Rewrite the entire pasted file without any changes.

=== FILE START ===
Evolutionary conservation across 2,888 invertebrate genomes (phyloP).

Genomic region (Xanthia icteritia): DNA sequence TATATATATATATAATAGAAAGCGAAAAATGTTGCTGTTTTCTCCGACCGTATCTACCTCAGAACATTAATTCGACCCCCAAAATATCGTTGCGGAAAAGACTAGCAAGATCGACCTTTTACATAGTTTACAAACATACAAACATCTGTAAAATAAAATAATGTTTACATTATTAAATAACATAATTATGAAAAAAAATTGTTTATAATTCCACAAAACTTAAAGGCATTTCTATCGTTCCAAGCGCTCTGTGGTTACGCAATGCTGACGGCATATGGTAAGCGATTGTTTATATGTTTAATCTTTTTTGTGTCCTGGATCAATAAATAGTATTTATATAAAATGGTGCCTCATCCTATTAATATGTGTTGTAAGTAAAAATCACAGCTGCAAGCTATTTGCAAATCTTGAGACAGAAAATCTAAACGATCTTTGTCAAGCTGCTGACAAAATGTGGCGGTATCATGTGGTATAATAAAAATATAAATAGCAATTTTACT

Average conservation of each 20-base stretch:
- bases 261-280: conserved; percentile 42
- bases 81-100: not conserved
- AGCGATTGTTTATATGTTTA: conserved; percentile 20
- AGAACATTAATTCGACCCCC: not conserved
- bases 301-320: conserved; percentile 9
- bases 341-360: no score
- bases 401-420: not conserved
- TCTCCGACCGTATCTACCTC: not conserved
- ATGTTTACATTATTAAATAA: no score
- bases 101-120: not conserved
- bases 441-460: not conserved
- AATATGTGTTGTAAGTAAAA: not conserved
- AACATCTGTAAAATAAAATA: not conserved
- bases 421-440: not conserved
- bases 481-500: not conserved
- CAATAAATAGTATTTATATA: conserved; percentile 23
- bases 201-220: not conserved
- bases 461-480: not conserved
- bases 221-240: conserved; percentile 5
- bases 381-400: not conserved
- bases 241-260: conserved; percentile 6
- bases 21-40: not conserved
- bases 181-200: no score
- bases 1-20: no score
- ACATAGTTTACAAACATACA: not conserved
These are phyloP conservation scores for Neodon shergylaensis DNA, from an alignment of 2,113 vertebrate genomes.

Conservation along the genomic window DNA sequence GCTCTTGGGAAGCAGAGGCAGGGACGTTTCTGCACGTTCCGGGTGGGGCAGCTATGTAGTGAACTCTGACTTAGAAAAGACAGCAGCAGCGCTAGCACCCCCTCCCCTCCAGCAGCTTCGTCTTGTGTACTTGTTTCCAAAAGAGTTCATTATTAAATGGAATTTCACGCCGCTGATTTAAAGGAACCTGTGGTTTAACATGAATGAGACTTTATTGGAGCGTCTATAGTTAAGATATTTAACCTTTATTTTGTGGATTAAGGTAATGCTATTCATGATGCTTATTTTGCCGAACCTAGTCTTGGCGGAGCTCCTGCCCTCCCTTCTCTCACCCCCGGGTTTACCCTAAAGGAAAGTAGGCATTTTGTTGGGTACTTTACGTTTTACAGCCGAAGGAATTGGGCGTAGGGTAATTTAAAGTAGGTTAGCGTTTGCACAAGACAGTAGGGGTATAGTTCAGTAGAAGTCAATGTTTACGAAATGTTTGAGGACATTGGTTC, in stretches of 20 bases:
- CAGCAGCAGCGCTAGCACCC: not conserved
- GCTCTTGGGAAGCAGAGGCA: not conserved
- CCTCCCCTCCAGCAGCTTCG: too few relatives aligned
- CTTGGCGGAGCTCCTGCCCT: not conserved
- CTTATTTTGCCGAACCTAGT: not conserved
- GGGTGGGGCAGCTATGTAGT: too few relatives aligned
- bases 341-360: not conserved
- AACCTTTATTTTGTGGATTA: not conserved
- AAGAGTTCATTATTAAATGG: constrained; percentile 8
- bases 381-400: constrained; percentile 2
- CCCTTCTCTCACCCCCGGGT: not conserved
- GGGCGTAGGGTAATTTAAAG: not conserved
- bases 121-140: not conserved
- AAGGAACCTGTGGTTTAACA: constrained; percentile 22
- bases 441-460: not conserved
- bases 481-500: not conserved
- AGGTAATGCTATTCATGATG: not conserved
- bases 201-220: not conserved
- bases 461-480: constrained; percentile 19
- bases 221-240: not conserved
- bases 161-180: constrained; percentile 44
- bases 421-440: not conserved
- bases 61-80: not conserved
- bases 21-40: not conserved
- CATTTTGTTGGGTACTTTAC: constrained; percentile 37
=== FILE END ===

Evolutionary conservation across 2,888 invertebrate genomes (phyloP).

Genomic region (Xanthia icteritia): DNA sequence TATATATATATATAATAGAAAGCGAAAAATGTTGCTGTTTTCTCCGACCGTATCTACCTCAGAACATTAATTCGACCCCCAAAATATCGTTGCGGAAAAGACTAGCAAGATCGACCTTTTACATAGTTTACAAACATACAAACATCTGTAAAATAAAATAATGTTTACATTATTAAATAACATAATTATGAAAAAAAATTGTTTATAATTCCACAAAACTTAAAGGCATTTCTATCGTTCCAAGCGCTCTGTGGTTACGCAATGCTGACGGCATATGGTAAGCGATTGTTTATATGTTTAATCTTTTTTGTGTCCTGGATCAATAAATAGTATTTATATAAAATGGTGCCTCATCCTATTAATATGTGTTGTAAGTAAAAATCACAGCTGCAAGCTATTTGCAAATCTTGAGACAGAAAATCTAAACGATCTTTGTCAAGCTGCTGACAAAATGTGGCGGTATCATGTGGTATAATAAAAATATAAATAGCAATTTTACT

Average conservation of each 20-base stretch:
- bases 261-280: conserved; percentile 42
- bases 81-100: not conserved
- AGCGATTGTTTATATGTTTA: conserved; percentile 20
- AGAACATTAATTCGACCCCC: not conserved
- bases 301-320: conserved; percentile 9
- bases 341-360: no score
- bases 401-420: not conserved
- TCTCCGACCGTATCTACCTC: not conserved
- ATGTTTACATTATTAAATAA: no score
- bases 101-120: not conserved
- bases 441-460: not conserved
- AATATGTGTTGTAAGTAAAA: not conserved
- AACATCTGTAAAATAAAATA: not conserved
- bases 421-440: not conserved
- bases 481-500: not conserved
- CAATAAATAGTATTTATATA: conserved; percentile 23
- bases 201-220: not conserved
- bases 461-480: not conserved
- bases 221-240: conserved; percentile 5
- bases 381-400: not conserved
- bases 241-260: conserved; percentile 6
- bases 21-40: not conserved
- bases 181-200: no score
- bases 1-20: no score
- ACATAGTTTACAAACATACA: not conserved
These are phyloP conservation scores for Neodon shergylaensis DNA, from an alignment of 2,113 vertebrate genomes.

Conservation along the genomic window DNA sequence GCTCTTGGGAAGCAGAGGCAGGGACGTTTCTGCACGTTCCGGGTGGGGCAGCTATGTAGTGAACTCTGACTTAGAAAAGACAGCAGCAGCGCTAGCACCCCCTCCCCTCCAGCAGCTTCGTCTTGTGTACTTGTTTCCAAAAGAGTTCATTATTAAATGGAATTTCACGCCGCTGATTTAAAGGAACCTGTGGTTTAACATGAATGAGACTTTATTGGAGCGTCTATAGTTAAGATATTTAACCTTTATTTTGTGGATTAAGGTAATGCTATTCATGATGCTTATTTTGCCGAACCTAGTCTTGGCGGAGCTCCTGCCCTCCCTTCTCTCACCCCCGGGTTTACCCTAAAGGAAAGTAGGCATTTTGTTGGGTACTTTACGTTTTACAGCCGAAGGAATTGGGCGTAGGGTAATTTAAAGTAGGTTAGCGTTTGCACAAGACAGTAGGGGTATAGTTCAGTAGAAGTCAATGTTTACGAAATGTTTGAGGACATTGGTTC, in stretches of 20 bases:
- CAGCAGCAGCGCTAGCACCC: not conserved
- GCTCTTGGGAAGCAGAGGCA: not conserved
- CCTCCCCTCCAGCAGCTTCG: too few relatives aligned
- CTTGGCGGAGCTCCTGCCCT: not conserved
- CTTATTTTGCCGAACCTAGT: not conserved
- GGGTGGGGCAGCTATGTAGT: too few relatives aligned
- bases 341-360: not conserved
- AACCTTTATTTTGTGGATTA: not conserved
- AAGAGTTCATTATTAAATGG: constrained; percentile 8
- bases 381-400: constrained; percentile 2
- CCCTTCTCTCACCCCCGGGT: not conserved
- GGGCGTAGGGTAATTTAAAG: not conserved
- bases 121-140: not conserved
- AAGGAACCTGTGGTTTAACA: constrained; percentile 22
- bases 441-460: not conserved
- bases 481-500: not conserved
- AGGTAATGCTATTCATGATG: not conserved
- bases 201-220: not conserved
- bases 461-480: constrained; percentile 19
- bases 221-240: not conserved
- bases 161-180: constrained; percentile 44
- bases 421-440: not conserved
- bases 61-80: not conserved
- bases 21-40: not conserved
- CATTTTGTTGGGTACTTTAC: constrained; percentile 37